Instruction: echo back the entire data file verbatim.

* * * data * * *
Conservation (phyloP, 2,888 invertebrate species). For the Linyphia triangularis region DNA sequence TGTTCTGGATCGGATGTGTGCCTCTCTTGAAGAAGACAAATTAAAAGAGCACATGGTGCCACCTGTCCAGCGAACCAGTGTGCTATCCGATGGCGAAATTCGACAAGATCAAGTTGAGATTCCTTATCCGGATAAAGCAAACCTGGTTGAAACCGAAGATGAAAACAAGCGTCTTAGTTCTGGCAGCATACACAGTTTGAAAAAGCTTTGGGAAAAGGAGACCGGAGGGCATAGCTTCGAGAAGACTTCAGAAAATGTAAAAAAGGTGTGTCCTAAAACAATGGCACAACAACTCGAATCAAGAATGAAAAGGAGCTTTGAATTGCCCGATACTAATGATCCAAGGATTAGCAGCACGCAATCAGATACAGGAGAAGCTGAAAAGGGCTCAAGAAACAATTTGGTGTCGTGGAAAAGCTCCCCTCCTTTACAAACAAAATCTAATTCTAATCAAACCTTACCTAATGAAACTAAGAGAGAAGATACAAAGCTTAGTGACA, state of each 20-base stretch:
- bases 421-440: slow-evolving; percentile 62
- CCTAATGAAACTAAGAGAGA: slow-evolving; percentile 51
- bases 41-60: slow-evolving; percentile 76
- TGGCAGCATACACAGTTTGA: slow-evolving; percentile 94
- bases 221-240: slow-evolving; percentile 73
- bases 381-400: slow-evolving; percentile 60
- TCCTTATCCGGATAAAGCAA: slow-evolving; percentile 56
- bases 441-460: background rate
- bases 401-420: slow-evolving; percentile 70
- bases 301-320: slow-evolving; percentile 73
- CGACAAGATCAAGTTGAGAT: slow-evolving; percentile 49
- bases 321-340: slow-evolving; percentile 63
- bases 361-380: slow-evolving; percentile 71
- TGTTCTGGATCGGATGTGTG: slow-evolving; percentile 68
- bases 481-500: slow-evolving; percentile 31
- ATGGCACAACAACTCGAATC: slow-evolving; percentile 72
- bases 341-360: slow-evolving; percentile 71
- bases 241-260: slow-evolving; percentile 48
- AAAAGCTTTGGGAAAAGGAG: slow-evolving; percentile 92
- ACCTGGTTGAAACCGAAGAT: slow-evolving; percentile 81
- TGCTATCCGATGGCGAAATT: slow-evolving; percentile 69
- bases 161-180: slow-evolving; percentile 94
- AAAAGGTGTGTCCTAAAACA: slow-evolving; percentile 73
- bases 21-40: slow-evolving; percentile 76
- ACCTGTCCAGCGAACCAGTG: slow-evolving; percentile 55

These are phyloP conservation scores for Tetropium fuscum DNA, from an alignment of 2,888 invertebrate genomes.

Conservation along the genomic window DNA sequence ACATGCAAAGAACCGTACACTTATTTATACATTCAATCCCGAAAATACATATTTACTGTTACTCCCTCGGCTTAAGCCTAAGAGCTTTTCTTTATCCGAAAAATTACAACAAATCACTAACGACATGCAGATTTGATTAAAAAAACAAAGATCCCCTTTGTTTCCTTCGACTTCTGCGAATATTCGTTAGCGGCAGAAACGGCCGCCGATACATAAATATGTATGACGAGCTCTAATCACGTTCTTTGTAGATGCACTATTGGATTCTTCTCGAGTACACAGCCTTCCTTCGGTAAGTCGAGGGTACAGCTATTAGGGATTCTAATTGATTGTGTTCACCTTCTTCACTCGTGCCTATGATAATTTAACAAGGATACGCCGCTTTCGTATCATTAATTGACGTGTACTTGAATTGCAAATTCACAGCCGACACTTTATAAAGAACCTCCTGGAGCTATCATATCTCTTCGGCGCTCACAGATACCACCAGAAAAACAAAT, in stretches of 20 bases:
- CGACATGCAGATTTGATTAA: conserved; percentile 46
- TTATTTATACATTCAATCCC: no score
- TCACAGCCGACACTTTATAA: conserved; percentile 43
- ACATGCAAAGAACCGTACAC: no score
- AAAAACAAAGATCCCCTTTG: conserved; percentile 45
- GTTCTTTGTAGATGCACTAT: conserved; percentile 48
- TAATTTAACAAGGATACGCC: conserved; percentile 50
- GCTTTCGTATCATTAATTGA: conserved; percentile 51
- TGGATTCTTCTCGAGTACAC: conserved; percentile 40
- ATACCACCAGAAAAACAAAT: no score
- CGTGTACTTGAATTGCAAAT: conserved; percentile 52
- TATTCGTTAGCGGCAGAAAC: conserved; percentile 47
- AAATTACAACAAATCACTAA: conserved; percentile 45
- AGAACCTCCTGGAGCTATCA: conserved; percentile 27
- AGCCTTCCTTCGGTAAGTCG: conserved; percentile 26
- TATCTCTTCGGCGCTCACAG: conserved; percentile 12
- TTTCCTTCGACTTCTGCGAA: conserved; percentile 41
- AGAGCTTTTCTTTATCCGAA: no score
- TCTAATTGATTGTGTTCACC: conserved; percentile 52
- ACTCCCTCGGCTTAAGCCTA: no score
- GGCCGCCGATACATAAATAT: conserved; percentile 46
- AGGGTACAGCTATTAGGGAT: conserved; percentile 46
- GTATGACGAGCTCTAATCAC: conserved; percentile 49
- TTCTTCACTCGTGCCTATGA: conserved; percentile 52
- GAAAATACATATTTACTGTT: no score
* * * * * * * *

Conservation (phyloP, 2,888 invertebrate species). For the Linyphia triangularis region DNA sequence TGTTCTGGATCGGATGTGTGCCTCTCTTGAAGAAGACAAATTAAAAGAGCACATGGTGCCACCTGTCCAGCGAACCAGTGTGCTATCCGATGGCGAAATTCGACAAGATCAAGTTGAGATTCCTTATCCGGATAAAGCAAACCTGGTTGAAACCGAAGATGAAAACAAGCGTCTTAGTTCTGGCAGCATACACAGTTTGAAAAAGCTTTGGGAAAAGGAGACCGGAGGGCATAGCTTCGAGAAGACTTCAGAAAATGTAAAAAAGGTGTGTCCTAAAACAATGGCACAACAACTCGAATCAAGAATGAAAAGGAGCTTTGAATTGCCCGATACTAATGATCCAAGGATTAGCAGCACGCAATCAGATACAGGAGAAGCTGAAAAGGGCTCAAGAAACAATTTGGTGTCGTGGAAAAGCTCCCCTCCTTTACAAACAAAATCTAATTCTAATCAAACCTTACCTAATGAAACTAAGAGAGAAGATACAAAGCTTAGTGACA, state of each 20-base stretch:
- bases 421-440: slow-evolving; percentile 62
- CCTAATGAAACTAAGAGAGA: slow-evolving; percentile 51
- bases 41-60: slow-evolving; percentile 76
- TGGCAGCATACACAGTTTGA: slow-evolving; percentile 94
- bases 221-240: slow-evolving; percentile 73
- bases 381-400: slow-evolving; percentile 60
- TCCTTATCCGGATAAAGCAA: slow-evolving; percentile 56
- bases 441-460: background rate
- bases 401-420: slow-evolving; percentile 70
- bases 301-320: slow-evolving; percentile 73
- CGACAAGATCAAGTTGAGAT: slow-evolving; percentile 49
- bases 321-340: slow-evolving; percentile 63
- bases 361-380: slow-evolving; percentile 71
- TGTTCTGGATCGGATGTGTG: slow-evolving; percentile 68
- bases 481-500: slow-evolving; percentile 31
- ATGGCACAACAACTCGAATC: slow-evolving; percentile 72
- bases 341-360: slow-evolving; percentile 71
- bases 241-260: slow-evolving; percentile 48
- AAAAGCTTTGGGAAAAGGAG: slow-evolving; percentile 92
- ACCTGGTTGAAACCGAAGAT: slow-evolving; percentile 81
- TGCTATCCGATGGCGAAATT: slow-evolving; percentile 69
- bases 161-180: slow-evolving; percentile 94
- AAAAGGTGTGTCCTAAAACA: slow-evolving; percentile 73
- bases 21-40: slow-evolving; percentile 76
- ACCTGTCCAGCGAACCAGTG: slow-evolving; percentile 55

These are phyloP conservation scores for Tetropium fuscum DNA, from an alignment of 2,888 invertebrate genomes.

Conservation along the genomic window DNA sequence ACATGCAAAGAACCGTACACTTATTTATACATTCAATCCCGAAAATACATATTTACTGTTACTCCCTCGGCTTAAGCCTAAGAGCTTTTCTTTATCCGAAAAATTACAACAAATCACTAACGACATGCAGATTTGATTAAAAAAACAAAGATCCCCTTTGTTTCCTTCGACTTCTGCGAATATTCGTTAGCGGCAGAAACGGCCGCCGATACATAAATATGTATGACGAGCTCTAATCACGTTCTTTGTAGATGCACTATTGGATTCTTCTCGAGTACACAGCCTTCCTTCGGTAAGTCGAGGGTACAGCTATTAGGGATTCTAATTGATTGTGTTCACCTTCTTCACTCGTGCCTATGATAATTTAACAAGGATACGCCGCTTTCGTATCATTAATTGACGTGTACTTGAATTGCAAATTCACAGCCGACACTTTATAAAGAACCTCCTGGAGCTATCATATCTCTTCGGCGCTCACAGATACCACCAGAAAAACAAAT, in stretches of 20 bases:
- CGACATGCAGATTTGATTAA: conserved; percentile 46
- TTATTTATACATTCAATCCC: no score
- TCACAGCCGACACTTTATAA: conserved; percentile 43
- ACATGCAAAGAACCGTACAC: no score
- AAAAACAAAGATCCCCTTTG: conserved; percentile 45
- GTTCTTTGTAGATGCACTAT: conserved; percentile 48
- TAATTTAACAAGGATACGCC: conserved; percentile 50
- GCTTTCGTATCATTAATTGA: conserved; percentile 51
- TGGATTCTTCTCGAGTACAC: conserved; percentile 40
- ATACCACCAGAAAAACAAAT: no score
- CGTGTACTTGAATTGCAAAT: conserved; percentile 52
- TATTCGTTAGCGGCAGAAAC: conserved; percentile 47
- AAATTACAACAAATCACTAA: conserved; percentile 45
- AGAACCTCCTGGAGCTATCA: conserved; percentile 27
- AGCCTTCCTTCGGTAAGTCG: conserved; percentile 26
- TATCTCTTCGGCGCTCACAG: conserved; percentile 12
- TTTCCTTCGACTTCTGCGAA: conserved; percentile 41
- AGAGCTTTTCTTTATCCGAA: no score
- TCTAATTGATTGTGTTCACC: conserved; percentile 52
- ACTCCCTCGGCTTAAGCCTA: no score
- GGCCGCCGATACATAAATAT: conserved; percentile 46
- AGGGTACAGCTATTAGGGAT: conserved; percentile 46
- GTATGACGAGCTCTAATCAC: conserved; percentile 49
- TTCTTCACTCGTGCCTATGA: conserved; percentile 52
- GAAAATACATATTTACTGTT: no score